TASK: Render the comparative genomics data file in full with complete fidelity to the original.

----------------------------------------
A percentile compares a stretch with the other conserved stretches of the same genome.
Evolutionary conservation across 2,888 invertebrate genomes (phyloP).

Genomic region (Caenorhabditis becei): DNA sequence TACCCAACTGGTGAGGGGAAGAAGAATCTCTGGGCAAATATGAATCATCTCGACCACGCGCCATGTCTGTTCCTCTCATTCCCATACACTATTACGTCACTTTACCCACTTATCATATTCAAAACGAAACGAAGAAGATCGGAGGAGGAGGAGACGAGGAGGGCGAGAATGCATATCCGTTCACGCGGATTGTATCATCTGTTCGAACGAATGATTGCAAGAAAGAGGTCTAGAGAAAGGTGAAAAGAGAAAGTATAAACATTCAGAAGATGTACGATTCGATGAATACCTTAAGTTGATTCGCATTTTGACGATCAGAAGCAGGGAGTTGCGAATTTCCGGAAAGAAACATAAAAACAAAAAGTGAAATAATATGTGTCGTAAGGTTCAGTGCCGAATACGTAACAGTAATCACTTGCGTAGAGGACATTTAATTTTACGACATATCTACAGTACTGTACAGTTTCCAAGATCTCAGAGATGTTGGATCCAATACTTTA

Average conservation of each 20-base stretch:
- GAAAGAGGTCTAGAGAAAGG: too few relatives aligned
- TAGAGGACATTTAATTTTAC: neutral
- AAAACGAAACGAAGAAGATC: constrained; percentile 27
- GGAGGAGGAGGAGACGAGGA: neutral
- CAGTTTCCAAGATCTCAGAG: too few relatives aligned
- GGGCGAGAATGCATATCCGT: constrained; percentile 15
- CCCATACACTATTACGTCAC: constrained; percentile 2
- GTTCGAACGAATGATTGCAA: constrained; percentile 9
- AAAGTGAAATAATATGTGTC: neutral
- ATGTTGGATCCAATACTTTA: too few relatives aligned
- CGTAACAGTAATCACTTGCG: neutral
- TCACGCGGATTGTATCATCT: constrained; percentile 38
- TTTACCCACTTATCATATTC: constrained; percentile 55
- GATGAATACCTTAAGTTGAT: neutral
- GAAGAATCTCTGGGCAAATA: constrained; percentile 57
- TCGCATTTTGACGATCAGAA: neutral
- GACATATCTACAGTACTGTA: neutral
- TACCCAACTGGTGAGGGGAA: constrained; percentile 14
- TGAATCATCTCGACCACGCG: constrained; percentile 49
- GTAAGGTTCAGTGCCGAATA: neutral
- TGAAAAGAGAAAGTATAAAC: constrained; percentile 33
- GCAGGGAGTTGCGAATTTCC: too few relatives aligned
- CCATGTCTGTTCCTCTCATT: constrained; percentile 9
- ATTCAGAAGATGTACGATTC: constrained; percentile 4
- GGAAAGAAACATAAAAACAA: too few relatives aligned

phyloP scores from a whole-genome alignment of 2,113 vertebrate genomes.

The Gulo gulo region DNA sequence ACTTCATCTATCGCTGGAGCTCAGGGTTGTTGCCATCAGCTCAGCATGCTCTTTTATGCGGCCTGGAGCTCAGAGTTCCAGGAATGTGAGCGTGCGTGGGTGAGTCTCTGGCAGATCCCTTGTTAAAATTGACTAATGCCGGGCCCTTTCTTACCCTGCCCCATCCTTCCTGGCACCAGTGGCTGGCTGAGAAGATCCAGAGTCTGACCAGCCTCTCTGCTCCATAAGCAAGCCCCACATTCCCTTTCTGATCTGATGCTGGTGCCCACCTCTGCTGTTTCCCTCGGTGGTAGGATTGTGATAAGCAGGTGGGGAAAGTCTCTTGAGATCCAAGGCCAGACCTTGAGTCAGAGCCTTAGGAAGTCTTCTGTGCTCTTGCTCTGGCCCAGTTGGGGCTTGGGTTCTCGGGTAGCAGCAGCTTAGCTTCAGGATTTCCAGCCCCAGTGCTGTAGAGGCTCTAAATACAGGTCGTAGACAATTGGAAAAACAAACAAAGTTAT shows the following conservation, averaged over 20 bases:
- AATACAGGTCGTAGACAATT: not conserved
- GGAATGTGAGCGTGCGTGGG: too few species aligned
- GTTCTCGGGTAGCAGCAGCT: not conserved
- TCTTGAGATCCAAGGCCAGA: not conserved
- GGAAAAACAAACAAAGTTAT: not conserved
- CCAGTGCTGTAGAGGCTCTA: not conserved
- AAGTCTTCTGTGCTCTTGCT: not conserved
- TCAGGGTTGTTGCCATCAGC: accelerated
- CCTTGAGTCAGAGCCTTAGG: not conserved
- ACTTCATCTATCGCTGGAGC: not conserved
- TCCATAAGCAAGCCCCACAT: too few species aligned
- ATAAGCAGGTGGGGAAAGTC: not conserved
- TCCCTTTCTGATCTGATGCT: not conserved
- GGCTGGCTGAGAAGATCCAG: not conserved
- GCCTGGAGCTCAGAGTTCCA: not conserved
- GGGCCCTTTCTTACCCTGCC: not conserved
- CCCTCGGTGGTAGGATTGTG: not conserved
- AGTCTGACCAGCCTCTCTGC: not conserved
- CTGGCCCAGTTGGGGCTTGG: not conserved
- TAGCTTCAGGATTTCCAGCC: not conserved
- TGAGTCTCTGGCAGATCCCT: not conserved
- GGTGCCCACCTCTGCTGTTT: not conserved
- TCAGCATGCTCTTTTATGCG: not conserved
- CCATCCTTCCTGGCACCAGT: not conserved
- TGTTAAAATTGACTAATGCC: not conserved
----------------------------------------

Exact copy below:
A percentile compares a stretch with the other conserved stretches of the same genome.
Evolutionary conservation across 2,888 invertebrate genomes (phyloP).

Genomic region (Caenorhabditis becei): DNA sequence TACCCAACTGGTGAGGGGAAGAAGAATCTCTGGGCAAATATGAATCATCTCGACCACGCGCCATGTCTGTTCCTCTCATTCCCATACACTATTACGTCACTTTACCCACTTATCATATTCAAAACGAAACGAAGAAGATCGGAGGAGGAGGAGACGAGGAGGGCGAGAATGCATATCCGTTCACGCGGATTGTATCATCTGTTCGAACGAATGATTGCAAGAAAGAGGTCTAGAGAAAGGTGAAAAGAGAAAGTATAAACATTCAGAAGATGTACGATTCGATGAATACCTTAAGTTGATTCGCATTTTGACGATCAGAAGCAGGGAGTTGCGAATTTCCGGAAAGAAACATAAAAACAAAAAGTGAAATAATATGTGTCGTAAGGTTCAGTGCCGAATACGTAACAGTAATCACTTGCGTAGAGGACATTTAATTTTACGACATATCTACAGTACTGTACAGTTTCCAAGATCTCAGAGATGTTGGATCCAATACTTTA

Average conservation of each 20-base stretch:
- GAAAGAGGTCTAGAGAAAGG: too few relatives aligned
- TAGAGGACATTTAATTTTAC: neutral
- AAAACGAAACGAAGAAGATC: constrained; percentile 27
- GGAGGAGGAGGAGACGAGGA: neutral
- CAGTTTCCAAGATCTCAGAG: too few relatives aligned
- GGGCGAGAATGCATATCCGT: constrained; percentile 15
- CCCATACACTATTACGTCAC: constrained; percentile 2
- GTTCGAACGAATGATTGCAA: constrained; percentile 9
- AAAGTGAAATAATATGTGTC: neutral
- ATGTTGGATCCAATACTTTA: too few relatives aligned
- CGTAACAGTAATCACTTGCG: neutral
- TCACGCGGATTGTATCATCT: constrained; percentile 38
- TTTACCCACTTATCATATTC: constrained; percentile 55
- GATGAATACCTTAAGTTGAT: neutral
- GAAGAATCTCTGGGCAAATA: constrained; percentile 57
- TCGCATTTTGACGATCAGAA: neutral
- GACATATCTACAGTACTGTA: neutral
- TACCCAACTGGTGAGGGGAA: constrained; percentile 14
- TGAATCATCTCGACCACGCG: constrained; percentile 49
- GTAAGGTTCAGTGCCGAATA: neutral
- TGAAAAGAGAAAGTATAAAC: constrained; percentile 33
- GCAGGGAGTTGCGAATTTCC: too few relatives aligned
- CCATGTCTGTTCCTCTCATT: constrained; percentile 9
- ATTCAGAAGATGTACGATTC: constrained; percentile 4
- GGAAAGAAACATAAAAACAA: too few relatives aligned

phyloP scores from a whole-genome alignment of 2,113 vertebrate genomes.

The Gulo gulo region DNA sequence ACTTCATCTATCGCTGGAGCTCAGGGTTGTTGCCATCAGCTCAGCATGCTCTTTTATGCGGCCTGGAGCTCAGAGTTCCAGGAATGTGAGCGTGCGTGGGTGAGTCTCTGGCAGATCCCTTGTTAAAATTGACTAATGCCGGGCCCTTTCTTACCCTGCCCCATCCTTCCTGGCACCAGTGGCTGGCTGAGAAGATCCAGAGTCTGACCAGCCTCTCTGCTCCATAAGCAAGCCCCACATTCCCTTTCTGATCTGATGCTGGTGCCCACCTCTGCTGTTTCCCTCGGTGGTAGGATTGTGATAAGCAGGTGGGGAAAGTCTCTTGAGATCCAAGGCCAGACCTTGAGTCAGAGCCTTAGGAAGTCTTCTGTGCTCTTGCTCTGGCCCAGTTGGGGCTTGGGTTCTCGGGTAGCAGCAGCTTAGCTTCAGGATTTCCAGCCCCAGTGCTGTAGAGGCTCTAAATACAGGTCGTAGACAATTGGAAAAACAAACAAAGTTAT shows the following conservation, averaged over 20 bases:
- AATACAGGTCGTAGACAATT: not conserved
- GGAATGTGAGCGTGCGTGGG: too few species aligned
- GTTCTCGGGTAGCAGCAGCT: not conserved
- TCTTGAGATCCAAGGCCAGA: not conserved
- GGAAAAACAAACAAAGTTAT: not conserved
- CCAGTGCTGTAGAGGCTCTA: not conserved
- AAGTCTTCTGTGCTCTTGCT: not conserved
- TCAGGGTTGTTGCCATCAGC: accelerated
- CCTTGAGTCAGAGCCTTAGG: not conserved
- ACTTCATCTATCGCTGGAGC: not conserved
- TCCATAAGCAAGCCCCACAT: too few species aligned
- ATAAGCAGGTGGGGAAAGTC: not conserved
- TCCCTTTCTGATCTGATGCT: not conserved
- GGCTGGCTGAGAAGATCCAG: not conserved
- GCCTGGAGCTCAGAGTTCCA: not conserved
- GGGCCCTTTCTTACCCTGCC: not conserved
- CCCTCGGTGGTAGGATTGTG: not conserved
- AGTCTGACCAGCCTCTCTGC: not conserved
- CTGGCCCAGTTGGGGCTTGG: not conserved
- TAGCTTCAGGATTTCCAGCC: not conserved
- TGAGTCTCTGGCAGATCCCT: not conserved
- GGTGCCCACCTCTGCTGTTT: not conserved
- TCAGCATGCTCTTTTATGCG: not conserved
- CCATCCTTCCTGGCACCAGT: not conserved
- TGTTAAAATTGACTAATGCC: not conserved